New LG CineBeam short-throw laser 4K projector debuts at CES 2019

LG Electronics will unveil its second-generation CineBeam Laser 4K projector (model HU85L) with Ultra Short Throw technology at CES 2019. The CES 2019 Innovation Award winner follows on from LG’s first 4K projector (model HU80K) and promotes a small footprint and compact design, and will project “stunningly sharp 4K images” on any flat surface, such as a wall, floor or ceiling. Because this is a pre-announcement, there’s no pricing info as of yet.

The new projector can be placed just over two inches from a wall to project a 90-inch diagonal image. Placed seven inches away, the projector produces a larger and 120-inch image, and setup is said to be “simple and efficient.” The unit delivers 2,500 ANSI lumens of brightness and supports 4K UHD resolution, as well as a wide color gamut.

LG Electronics (LG) is set to unveil its second-generation CineBeam Laser 4K projector (model HU85L) with Ultra Short Throw (UST) technology at CES 2019

LG says the new beamer is smaller than other leading 4K projectors and sports a design that shouldn’t interfere with the viewing experience. It includes a 12-point keystone adjustment feature, eliminating image distortion that can affect other UST projectors, and its webOS 4.5 function offers access to Netflix, Hulu and other 4K streaming services. The device comes equipped with standard connectivity options for USB, Ethernet and HDMI ports, and wireless support for external devices like a keyboard and mouse.

AI technology is also supported with the use of voice commands to access the natural language processing capabilities of LG’s AI solution, ThinQ. Viewers can control the operation of the projector by saying things like “turn off projector after the movie has finished” or narrow the content to view by telling it to “play yoga videos on YouTube”. Viewers can also access a list of movies starring favorite actors, and then select content by speaking into the included Magic Remote. The latter also recognizes gestures and features backlit buttons for navigation which turn on automatically when motion is detected.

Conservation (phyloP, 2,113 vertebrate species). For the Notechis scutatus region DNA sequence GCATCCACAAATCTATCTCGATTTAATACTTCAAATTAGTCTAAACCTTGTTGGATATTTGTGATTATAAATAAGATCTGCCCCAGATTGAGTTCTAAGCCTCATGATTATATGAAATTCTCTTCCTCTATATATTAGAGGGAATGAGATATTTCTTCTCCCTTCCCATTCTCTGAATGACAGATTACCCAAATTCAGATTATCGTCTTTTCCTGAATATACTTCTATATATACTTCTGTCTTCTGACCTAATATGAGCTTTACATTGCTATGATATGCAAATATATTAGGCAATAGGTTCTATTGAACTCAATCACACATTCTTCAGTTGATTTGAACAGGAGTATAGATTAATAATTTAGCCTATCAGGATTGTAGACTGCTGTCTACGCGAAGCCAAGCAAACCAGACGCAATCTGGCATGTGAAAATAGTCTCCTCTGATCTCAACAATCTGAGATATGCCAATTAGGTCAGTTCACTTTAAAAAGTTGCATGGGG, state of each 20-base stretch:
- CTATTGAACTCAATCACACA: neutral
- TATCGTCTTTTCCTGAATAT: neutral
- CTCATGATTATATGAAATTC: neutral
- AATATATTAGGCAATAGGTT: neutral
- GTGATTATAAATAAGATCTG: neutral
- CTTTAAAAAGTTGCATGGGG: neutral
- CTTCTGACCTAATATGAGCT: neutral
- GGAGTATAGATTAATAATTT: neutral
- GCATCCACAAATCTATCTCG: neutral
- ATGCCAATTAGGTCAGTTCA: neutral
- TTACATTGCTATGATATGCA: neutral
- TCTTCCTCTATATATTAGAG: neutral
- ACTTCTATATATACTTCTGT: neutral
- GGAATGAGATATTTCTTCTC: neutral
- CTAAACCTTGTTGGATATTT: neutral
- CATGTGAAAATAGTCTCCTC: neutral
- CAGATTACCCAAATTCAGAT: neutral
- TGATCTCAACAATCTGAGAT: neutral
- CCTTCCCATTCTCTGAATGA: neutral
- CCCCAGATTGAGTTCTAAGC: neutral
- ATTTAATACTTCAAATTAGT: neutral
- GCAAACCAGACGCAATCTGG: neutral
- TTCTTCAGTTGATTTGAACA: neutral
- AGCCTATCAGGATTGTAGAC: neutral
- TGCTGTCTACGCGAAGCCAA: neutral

“The new CineBeam Laser projector marries spectacular 4K viewing experience with the convenience of AI technology,” said Jang Ik-hwan, head of LG’s IT business division. “There is no other product like this on the market, illustrating how LG continues to deliver unique value to consumers.”

For those attending CES in January, you can see LG’s CineBeam Laser 4K models at the LG booth (#11100) located in the Central Hall of the Las Vegas Convention Center from January 8-11. For additional CES news, visit

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Martin Dew



  1. At two inches there must be crazy distortion at edges. We know the market this is tailored to. It said it can be projected onto any flat surface; a ‘screen’ wasn’t even mentioned in the list! This is just a fun toy.

  2. Michael Osadciw

    At two inches there must be crazy distortion at edges.

    Fundamental design work for off-axis projection has been going on for over 20 years. I had a young assistant professor working the problem when I was a student. Optical manufacturing technology has advanced a good deal to better manufacture the irregular and non-symmetrical optics needed for these uses.

    That is to say: it might look quite good when used as designed.

    Will be interesting to see, come 2019. 🙂

  3. "… 12-point keystone adjustment…" says it all re: advances in optical tech… 😉

    I just wonder how one would properly set it up to not rely too excessively on that keystone adjustment… and what about having the sub(s) shaking the room and probably that little projector out of place even 1/8 inch? 😀


  4. You're more positive than I am, and I appreciate that! :dancing-banana-04: We'll see. I've calibrated the Sony VPL-VZ1000ES short throw laser. It was set up as precisely as possible by the installation company, and we couldn't get a straight line out of it. While most people wowed by big screens wouldn't complain, anyone with a sharp eye would notice it, not to mention differences in focus from center to edge. For the record I'm not expecting these devices to be precise. They are what they are: big screens from short distances. It's super cool but it can't replace a long throw unit if high performance is also expected.

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